Wager and Brown are the genies here, nestling the play in a picturesque seaside town of the Levant. (Ephesus is on the coast of Turkey.) It's a pastel blue and burnt-orange sultanate of fezzes and "Aladdin" slippers, where Breaker's Dromio and his master, Antipholus of Syracuse (Gregory Wooddell), have washed ashore. Little do they know their long-lost twin brothers, Antipholus of Ephesus (Paul Whitthorne) and his manservant, Dromio of Ephesus (LeRoy McClain) are in residence. Or that Adriana (Chandler Vinton), wife of Antipholus of Ephesus, will bed the wrong brother. Or that -- et cetera, et cetera. Brown puts the twins in lavish, costume-epic regalia. The Antipholuses are dolled up like a pair of Rudolph Valentinos; the Dromios in starched white, like bellhops at the Lawrence of Arabia Hilton.

A giant, Daliesque clock hangs over the set, to tick down the hours to Egeon's execution and remind us how much this play is about lost time. (It is one of the few works in Shakespeare that moves along in something akin to real time.) Not that Wager is too concerned with fealty of any sort. There are hints aplenty of the director's warping of perspective, from the lopsided broken mirror that frames the stage to the backdrops drawn in the mesmerizing manner of M.C. Escher.

The director tips us off early that his "Comedy of Errors" is not going to color inside the lines. After a brief prologue in dumb show that reveals the twins' origins, the townspeople burst into song, as if they were in the chorus of "The Boys From Syracuse" -- the Rodgers and Hart musical that's based on "Comedy of Errors." "Happy, happy Ephesus," they sing. "Oh, happy Ephesus."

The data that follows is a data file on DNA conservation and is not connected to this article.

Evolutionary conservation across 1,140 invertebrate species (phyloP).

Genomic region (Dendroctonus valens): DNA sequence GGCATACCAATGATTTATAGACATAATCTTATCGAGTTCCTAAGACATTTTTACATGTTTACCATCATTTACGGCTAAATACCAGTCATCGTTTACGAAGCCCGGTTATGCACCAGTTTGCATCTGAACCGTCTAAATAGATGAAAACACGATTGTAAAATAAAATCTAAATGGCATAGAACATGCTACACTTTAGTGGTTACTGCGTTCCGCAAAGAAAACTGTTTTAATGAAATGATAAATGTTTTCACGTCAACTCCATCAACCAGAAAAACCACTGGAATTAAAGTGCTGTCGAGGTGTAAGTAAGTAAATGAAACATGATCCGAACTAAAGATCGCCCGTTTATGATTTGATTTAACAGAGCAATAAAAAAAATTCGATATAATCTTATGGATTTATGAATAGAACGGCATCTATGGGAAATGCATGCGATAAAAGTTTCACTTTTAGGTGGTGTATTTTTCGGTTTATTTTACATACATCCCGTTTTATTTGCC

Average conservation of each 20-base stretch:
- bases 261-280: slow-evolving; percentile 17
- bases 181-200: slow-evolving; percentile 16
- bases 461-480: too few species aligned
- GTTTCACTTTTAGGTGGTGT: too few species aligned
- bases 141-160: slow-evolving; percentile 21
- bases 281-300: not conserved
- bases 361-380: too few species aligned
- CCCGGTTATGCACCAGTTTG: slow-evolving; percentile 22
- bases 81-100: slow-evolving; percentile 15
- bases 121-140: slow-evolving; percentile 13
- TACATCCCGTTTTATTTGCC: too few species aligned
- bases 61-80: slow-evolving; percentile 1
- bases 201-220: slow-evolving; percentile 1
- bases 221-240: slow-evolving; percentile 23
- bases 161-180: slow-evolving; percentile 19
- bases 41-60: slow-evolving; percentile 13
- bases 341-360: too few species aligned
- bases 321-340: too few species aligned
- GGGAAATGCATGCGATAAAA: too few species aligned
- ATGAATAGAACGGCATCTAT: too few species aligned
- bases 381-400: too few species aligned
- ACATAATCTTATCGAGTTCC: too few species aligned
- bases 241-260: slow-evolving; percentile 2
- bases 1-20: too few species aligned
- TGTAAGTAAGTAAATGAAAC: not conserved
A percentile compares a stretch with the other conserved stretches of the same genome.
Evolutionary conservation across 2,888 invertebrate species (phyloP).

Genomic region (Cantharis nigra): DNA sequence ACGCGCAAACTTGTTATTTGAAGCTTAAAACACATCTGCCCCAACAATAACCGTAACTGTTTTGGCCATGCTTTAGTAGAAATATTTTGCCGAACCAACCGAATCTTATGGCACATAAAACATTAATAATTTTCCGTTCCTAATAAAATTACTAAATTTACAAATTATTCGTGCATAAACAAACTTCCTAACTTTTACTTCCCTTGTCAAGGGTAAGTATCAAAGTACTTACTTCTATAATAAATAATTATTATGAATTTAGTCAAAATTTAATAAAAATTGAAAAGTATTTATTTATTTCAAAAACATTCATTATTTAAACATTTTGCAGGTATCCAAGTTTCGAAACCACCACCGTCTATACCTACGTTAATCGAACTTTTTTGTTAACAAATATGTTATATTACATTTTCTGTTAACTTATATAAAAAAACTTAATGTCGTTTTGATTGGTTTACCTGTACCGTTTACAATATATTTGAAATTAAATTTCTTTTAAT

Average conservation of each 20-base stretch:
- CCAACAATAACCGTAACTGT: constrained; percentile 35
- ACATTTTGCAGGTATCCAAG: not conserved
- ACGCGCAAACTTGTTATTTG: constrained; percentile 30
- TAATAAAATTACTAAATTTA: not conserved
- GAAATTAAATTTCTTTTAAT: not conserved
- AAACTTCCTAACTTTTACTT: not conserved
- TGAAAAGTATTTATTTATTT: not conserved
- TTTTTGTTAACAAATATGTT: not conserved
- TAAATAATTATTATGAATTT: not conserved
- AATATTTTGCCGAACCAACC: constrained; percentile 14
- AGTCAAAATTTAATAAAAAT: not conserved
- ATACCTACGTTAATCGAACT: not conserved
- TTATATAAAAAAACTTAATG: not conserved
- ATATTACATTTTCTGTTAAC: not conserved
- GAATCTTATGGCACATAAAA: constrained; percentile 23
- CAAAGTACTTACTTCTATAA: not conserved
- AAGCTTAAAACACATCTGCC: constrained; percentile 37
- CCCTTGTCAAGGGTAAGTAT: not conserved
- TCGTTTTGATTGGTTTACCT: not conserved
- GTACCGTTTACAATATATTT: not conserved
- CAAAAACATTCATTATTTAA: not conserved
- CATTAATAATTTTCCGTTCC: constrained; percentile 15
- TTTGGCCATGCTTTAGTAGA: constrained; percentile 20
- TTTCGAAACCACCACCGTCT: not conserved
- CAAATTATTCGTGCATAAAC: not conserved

Happy, and for long stretches, a little dull. To ward off ennui, Wager tries all sorts of ruses, at one point bringing on the dancing girls. It takes an awful lot of energy and vigilance to keep this pot stirred, and not every actor musters the kind of resourcefulness that Breaker displays. He and Wooddell make for the most charismatic pairing. King's Doctor Pinch is fun, and Victoire Charles, as a towering call girl, has presence to spare. (The production boasts both hookers and hookahs.) Cosham's Egeon, meanwhile, provides an elegant match with the Emilia of another trusty vet, Tana Hicken.

Sometimes, gussying up Shakespeare succeeds only in watering him down. In this case, all the director's trickery is a treat. And more, it seems, really can make for merrier.

The Comedy of Errors, by William Shakespeare. Directed by Douglas C. Wager. Sets and costumes, Zack Brown; lighting, Allen Lee Hughes; composer, Fabian Obispo; sound, Martin Desjardins; illusions, David M. Glenn; fight director, Brad Waller; choreographer, Karma Camp. With David Sabin, Bill Hamlin, Walker Jones, Ted Feldman, Don Mayo, Marni Penning and Sandra L. Murphy. About 2 hours 15 minutes. Through Jan. 8 at Shakespeare Theatre, 450 Seventh St. NW. Call 202-547-1122 or visit

The Shakespeare Theatre production, with Daniel Breaker, left, and Gregory Wooddell, wisely embellishes a superficial plot with sly stage business.Pulling out all the farcical stops: From left, Daniel Breaker, Chandler Vinton and Gregory Wooddell in the Shakespeare Theatre's "Comedy of Errors."